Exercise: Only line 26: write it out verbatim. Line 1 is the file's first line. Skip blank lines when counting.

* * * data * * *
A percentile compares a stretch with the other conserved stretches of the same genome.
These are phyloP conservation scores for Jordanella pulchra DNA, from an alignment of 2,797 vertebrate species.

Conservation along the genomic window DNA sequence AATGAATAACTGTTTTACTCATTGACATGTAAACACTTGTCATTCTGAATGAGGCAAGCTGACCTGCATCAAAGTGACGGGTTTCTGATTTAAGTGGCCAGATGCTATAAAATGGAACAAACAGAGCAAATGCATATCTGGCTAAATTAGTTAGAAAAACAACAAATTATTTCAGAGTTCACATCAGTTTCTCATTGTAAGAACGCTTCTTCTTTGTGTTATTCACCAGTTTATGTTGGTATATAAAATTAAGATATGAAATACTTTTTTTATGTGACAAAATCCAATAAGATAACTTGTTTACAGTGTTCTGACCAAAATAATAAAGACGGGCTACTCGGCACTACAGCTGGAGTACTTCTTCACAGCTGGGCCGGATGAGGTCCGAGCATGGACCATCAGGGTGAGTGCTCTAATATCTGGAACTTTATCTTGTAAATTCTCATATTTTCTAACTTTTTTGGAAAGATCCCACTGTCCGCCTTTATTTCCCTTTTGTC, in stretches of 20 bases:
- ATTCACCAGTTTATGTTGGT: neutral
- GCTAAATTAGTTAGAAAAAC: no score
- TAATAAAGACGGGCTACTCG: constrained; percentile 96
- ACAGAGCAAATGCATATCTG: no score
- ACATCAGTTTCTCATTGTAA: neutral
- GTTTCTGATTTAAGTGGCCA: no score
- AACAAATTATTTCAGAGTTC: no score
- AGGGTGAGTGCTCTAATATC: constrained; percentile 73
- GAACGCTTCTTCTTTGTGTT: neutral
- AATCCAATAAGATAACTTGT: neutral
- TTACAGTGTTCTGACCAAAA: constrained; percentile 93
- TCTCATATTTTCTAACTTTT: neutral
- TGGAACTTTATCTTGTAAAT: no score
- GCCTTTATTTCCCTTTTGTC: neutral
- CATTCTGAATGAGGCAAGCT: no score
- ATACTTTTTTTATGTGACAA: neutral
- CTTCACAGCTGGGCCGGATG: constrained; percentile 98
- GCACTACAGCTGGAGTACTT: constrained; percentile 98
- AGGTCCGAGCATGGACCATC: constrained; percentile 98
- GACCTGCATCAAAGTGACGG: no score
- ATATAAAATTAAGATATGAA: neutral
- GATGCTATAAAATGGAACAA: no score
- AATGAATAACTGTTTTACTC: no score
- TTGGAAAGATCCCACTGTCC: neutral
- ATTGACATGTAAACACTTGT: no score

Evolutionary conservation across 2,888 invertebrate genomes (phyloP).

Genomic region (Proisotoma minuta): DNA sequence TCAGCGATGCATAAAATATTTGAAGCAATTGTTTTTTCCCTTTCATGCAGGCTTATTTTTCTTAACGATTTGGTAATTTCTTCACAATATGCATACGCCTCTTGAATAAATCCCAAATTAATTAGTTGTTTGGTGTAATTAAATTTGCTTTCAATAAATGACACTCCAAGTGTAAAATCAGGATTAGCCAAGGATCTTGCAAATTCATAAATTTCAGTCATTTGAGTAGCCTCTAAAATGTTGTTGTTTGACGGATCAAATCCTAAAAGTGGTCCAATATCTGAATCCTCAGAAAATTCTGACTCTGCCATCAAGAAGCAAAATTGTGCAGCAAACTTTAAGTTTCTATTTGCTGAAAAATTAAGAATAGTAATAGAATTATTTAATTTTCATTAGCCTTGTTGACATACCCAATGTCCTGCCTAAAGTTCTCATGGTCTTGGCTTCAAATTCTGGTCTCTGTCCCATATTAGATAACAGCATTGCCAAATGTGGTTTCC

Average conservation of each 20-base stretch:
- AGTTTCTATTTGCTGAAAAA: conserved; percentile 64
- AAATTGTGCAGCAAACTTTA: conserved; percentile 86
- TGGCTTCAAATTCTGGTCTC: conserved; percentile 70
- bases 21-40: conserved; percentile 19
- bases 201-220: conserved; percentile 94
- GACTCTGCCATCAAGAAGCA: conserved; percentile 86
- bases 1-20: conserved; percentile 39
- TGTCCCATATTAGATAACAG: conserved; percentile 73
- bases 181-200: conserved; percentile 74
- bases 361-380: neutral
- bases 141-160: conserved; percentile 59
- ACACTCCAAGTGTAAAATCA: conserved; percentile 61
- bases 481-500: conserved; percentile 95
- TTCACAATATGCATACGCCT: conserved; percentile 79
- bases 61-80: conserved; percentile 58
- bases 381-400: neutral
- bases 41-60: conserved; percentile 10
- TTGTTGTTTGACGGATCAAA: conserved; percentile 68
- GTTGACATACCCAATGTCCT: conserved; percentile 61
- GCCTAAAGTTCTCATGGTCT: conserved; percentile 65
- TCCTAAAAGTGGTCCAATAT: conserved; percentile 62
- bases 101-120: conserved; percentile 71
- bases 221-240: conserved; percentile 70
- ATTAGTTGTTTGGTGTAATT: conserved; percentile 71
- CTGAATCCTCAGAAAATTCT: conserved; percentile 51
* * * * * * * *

- AATGAATAACTGTTTTACTC: no score